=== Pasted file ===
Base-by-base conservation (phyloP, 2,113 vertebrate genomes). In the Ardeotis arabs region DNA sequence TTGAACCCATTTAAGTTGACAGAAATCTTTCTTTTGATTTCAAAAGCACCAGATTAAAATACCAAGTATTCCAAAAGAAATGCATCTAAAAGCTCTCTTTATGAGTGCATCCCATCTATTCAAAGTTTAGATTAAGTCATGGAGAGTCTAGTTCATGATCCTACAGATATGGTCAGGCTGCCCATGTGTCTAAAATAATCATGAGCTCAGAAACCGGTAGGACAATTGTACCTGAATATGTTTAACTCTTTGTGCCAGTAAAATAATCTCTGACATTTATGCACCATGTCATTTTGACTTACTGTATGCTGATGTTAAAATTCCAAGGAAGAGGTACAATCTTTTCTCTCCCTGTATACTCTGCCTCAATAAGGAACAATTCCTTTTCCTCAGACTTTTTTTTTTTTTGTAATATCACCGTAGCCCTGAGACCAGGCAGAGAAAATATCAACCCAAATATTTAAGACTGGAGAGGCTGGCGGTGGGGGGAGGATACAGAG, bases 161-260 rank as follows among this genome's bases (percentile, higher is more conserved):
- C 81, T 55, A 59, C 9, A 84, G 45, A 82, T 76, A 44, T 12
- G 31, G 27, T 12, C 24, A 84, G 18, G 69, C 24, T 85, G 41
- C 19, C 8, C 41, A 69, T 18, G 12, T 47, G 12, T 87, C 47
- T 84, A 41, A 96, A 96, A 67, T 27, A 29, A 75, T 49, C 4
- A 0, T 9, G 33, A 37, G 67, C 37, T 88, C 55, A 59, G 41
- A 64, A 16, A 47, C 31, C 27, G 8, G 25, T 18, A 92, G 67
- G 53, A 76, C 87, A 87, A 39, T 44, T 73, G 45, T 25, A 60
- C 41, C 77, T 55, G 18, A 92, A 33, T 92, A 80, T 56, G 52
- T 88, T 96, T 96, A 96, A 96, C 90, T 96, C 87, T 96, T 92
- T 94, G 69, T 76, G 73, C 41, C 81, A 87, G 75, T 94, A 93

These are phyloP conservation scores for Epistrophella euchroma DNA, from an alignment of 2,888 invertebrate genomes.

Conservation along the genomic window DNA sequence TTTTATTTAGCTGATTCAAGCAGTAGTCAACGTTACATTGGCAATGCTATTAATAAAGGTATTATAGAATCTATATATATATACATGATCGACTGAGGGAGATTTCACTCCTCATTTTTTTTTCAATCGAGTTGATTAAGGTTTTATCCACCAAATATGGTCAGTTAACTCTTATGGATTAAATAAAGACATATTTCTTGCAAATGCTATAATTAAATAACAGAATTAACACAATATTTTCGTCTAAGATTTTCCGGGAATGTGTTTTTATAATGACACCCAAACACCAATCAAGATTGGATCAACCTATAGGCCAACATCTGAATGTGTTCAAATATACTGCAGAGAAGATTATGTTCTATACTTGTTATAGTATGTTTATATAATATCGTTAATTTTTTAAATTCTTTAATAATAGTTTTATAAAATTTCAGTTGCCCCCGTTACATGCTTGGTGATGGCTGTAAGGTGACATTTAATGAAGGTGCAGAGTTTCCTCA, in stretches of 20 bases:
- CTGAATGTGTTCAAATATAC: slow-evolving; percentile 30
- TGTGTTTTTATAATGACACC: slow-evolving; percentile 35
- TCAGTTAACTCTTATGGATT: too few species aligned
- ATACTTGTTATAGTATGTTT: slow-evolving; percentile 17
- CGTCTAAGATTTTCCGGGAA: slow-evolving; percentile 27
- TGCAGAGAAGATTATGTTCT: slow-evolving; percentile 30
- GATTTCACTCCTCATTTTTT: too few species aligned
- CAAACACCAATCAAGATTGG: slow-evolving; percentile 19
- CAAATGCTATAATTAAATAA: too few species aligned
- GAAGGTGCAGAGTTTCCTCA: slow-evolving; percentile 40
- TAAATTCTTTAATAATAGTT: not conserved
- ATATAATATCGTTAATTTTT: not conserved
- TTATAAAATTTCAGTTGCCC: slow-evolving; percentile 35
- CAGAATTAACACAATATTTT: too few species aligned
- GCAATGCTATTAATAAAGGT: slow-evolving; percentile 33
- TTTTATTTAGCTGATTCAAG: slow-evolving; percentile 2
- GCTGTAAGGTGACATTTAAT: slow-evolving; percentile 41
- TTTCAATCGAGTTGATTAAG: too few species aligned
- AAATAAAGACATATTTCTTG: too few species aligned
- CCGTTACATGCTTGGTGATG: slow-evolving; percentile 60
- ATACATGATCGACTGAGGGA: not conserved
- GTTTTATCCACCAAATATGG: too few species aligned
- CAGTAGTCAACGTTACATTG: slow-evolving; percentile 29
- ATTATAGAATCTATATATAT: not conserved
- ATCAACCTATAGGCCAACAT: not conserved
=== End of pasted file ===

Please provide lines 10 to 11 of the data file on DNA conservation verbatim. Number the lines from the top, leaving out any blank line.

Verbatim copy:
- T 88, T 96, T 96, A 96, A 96, C 90, T 96, C 87, T 96, T 92
- T 94, G 69, T 76, G 73, C 41, C 81, A 87, G 75, T 94, A 93